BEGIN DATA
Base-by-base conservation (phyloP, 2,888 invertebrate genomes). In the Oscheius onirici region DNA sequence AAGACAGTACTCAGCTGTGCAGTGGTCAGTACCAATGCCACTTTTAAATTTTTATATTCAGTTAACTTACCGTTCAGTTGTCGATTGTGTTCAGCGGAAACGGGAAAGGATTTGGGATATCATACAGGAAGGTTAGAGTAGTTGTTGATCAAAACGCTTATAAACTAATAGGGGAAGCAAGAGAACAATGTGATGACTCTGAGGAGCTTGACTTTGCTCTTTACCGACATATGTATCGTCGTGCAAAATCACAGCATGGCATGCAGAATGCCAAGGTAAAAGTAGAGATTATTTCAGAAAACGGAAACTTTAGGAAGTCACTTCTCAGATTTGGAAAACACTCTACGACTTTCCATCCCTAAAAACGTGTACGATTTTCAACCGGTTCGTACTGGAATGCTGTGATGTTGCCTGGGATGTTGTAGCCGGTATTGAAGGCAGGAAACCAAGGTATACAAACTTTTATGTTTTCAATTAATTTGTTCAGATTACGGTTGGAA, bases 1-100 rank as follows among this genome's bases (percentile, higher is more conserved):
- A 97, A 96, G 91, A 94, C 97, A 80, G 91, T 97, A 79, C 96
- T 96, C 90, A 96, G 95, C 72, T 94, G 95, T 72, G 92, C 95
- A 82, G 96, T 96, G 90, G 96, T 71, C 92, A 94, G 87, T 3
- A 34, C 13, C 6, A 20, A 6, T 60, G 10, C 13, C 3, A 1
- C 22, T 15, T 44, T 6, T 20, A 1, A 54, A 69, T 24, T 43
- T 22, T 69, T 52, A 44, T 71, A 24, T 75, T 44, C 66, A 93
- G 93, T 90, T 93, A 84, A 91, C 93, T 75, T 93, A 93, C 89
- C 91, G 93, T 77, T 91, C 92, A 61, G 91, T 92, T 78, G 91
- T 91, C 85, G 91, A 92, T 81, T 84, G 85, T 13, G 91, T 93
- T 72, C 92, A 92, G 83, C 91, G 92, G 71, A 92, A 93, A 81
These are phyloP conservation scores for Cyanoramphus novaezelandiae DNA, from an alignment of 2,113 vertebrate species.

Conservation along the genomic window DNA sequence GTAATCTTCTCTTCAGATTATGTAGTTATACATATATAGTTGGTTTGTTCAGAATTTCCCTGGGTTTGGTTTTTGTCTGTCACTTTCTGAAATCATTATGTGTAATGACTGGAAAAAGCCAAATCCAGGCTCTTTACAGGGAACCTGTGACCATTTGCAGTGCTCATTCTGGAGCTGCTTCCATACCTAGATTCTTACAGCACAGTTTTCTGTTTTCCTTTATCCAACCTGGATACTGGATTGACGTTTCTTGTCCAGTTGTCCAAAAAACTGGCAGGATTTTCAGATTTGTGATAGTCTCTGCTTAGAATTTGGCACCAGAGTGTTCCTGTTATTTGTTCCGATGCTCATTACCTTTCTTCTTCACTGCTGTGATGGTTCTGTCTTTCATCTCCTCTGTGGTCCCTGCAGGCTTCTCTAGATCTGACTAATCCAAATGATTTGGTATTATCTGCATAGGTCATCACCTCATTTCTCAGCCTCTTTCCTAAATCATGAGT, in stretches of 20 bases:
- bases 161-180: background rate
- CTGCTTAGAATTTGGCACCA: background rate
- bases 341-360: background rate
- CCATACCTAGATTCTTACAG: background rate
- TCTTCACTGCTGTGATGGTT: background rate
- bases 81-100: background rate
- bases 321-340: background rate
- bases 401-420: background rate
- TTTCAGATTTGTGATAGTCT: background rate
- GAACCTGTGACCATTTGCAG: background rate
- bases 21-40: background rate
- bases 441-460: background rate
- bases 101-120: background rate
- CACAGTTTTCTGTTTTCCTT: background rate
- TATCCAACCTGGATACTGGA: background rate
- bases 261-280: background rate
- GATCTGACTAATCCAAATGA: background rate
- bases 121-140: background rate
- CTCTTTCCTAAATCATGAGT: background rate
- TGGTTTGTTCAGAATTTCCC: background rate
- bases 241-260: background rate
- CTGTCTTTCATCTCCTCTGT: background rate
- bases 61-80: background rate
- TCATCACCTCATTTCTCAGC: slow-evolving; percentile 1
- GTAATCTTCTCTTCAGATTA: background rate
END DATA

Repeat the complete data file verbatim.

Base-by-base conservation (phyloP, 2,888 invertebrate genomes). In the Oscheius onirici region DNA sequence AAGACAGTACTCAGCTGTGCAGTGGTCAGTACCAATGCCACTTTTAAATTTTTATATTCAGTTAACTTACCGTTCAGTTGTCGATTGTGTTCAGCGGAAACGGGAAAGGATTTGGGATATCATACAGGAAGGTTAGAGTAGTTGTTGATCAAAACGCTTATAAACTAATAGGGGAAGCAAGAGAACAATGTGATGACTCTGAGGAGCTTGACTTTGCTCTTTACCGACATATGTATCGTCGTGCAAAATCACAGCATGGCATGCAGAATGCCAAGGTAAAAGTAGAGATTATTTCAGAAAACGGAAACTTTAGGAAGTCACTTCTCAGATTTGGAAAACACTCTACGACTTTCCATCCCTAAAAACGTGTACGATTTTCAACCGGTTCGTACTGGAATGCTGTGATGTTGCCTGGGATGTTGTAGCCGGTATTGAAGGCAGGAAACCAAGGTATACAAACTTTTATGTTTTCAATTAATTTGTTCAGATTACGGTTGGAA, bases 1-100 rank as follows among this genome's bases (percentile, higher is more conserved):
- A 97, A 96, G 91, A 94, C 97, A 80, G 91, T 97, A 79, C 96
- T 96, C 90, A 96, G 95, C 72, T 94, G 95, T 72, G 92, C 95
- A 82, G 96, T 96, G 90, G 96, T 71, C 92, A 94, G 87, T 3
- A 34, C 13, C 6, A 20, A 6, T 60, G 10, C 13, C 3, A 1
- C 22, T 15, T 44, T 6, T 20, A 1, A 54, A 69, T 24, T 43
- T 22, T 69, T 52, A 44, T 71, A 24, T 75, T 44, C 66, A 93
- G 93, T 90, T 93, A 84, A 91, C 93, T 75, T 93, A 93, C 89
- C 91, G 93, T 77, T 91, C 92, A 61, G 91, T 92, T 78, G 91
- T 91, C 85, G 91, A 92, T 81, T 84, G 85, T 13, G 91, T 93
- T 72, C 92, A 92, G 83, C 91, G 92, G 71, A 92, A 93, A 81
These are phyloP conservation scores for Cyanoramphus novaezelandiae DNA, from an alignment of 2,113 vertebrate species.

Conservation along the genomic window DNA sequence GTAATCTTCTCTTCAGATTATGTAGTTATACATATATAGTTGGTTTGTTCAGAATTTCCCTGGGTTTGGTTTTTGTCTGTCACTTTCTGAAATCATTATGTGTAATGACTGGAAAAAGCCAAATCCAGGCTCTTTACAGGGAACCTGTGACCATTTGCAGTGCTCATTCTGGAGCTGCTTCCATACCTAGATTCTTACAGCACAGTTTTCTGTTTTCCTTTATCCAACCTGGATACTGGATTGACGTTTCTTGTCCAGTTGTCCAAAAAACTGGCAGGATTTTCAGATTTGTGATAGTCTCTGCTTAGAATTTGGCACCAGAGTGTTCCTGTTATTTGTTCCGATGCTCATTACCTTTCTTCTTCACTGCTGTGATGGTTCTGTCTTTCATCTCCTCTGTGGTCCCTGCAGGCTTCTCTAGATCTGACTAATCCAAATGATTTGGTATTATCTGCATAGGTCATCACCTCATTTCTCAGCCTCTTTCCTAAATCATGAGT, in stretches of 20 bases:
- bases 161-180: background rate
- CTGCTTAGAATTTGGCACCA: background rate
- bases 341-360: background rate
- CCATACCTAGATTCTTACAG: background rate
- TCTTCACTGCTGTGATGGTT: background rate
- bases 81-100: background rate
- bases 321-340: background rate
- bases 401-420: background rate
- TTTCAGATTTGTGATAGTCT: background rate
- GAACCTGTGACCATTTGCAG: background rate
- bases 21-40: background rate
- bases 441-460: background rate
- bases 101-120: background rate
- CACAGTTTTCTGTTTTCCTT: background rate
- TATCCAACCTGGATACTGGA: background rate
- bases 261-280: background rate
- GATCTGACTAATCCAAATGA: background rate
- bases 121-140: background rate
- CTCTTTCCTAAATCATGAGT: background rate
- TGGTTTGTTCAGAATTTCCC: background rate
- bases 241-260: background rate
- CTGTCTTTCATCTCCTCTGT: background rate
- bases 61-80: background rate
- TCATCACCTCATTTCTCAGC: slow-evolving; percentile 1
- GTAATCTTCTCTTCAGATTA: background rate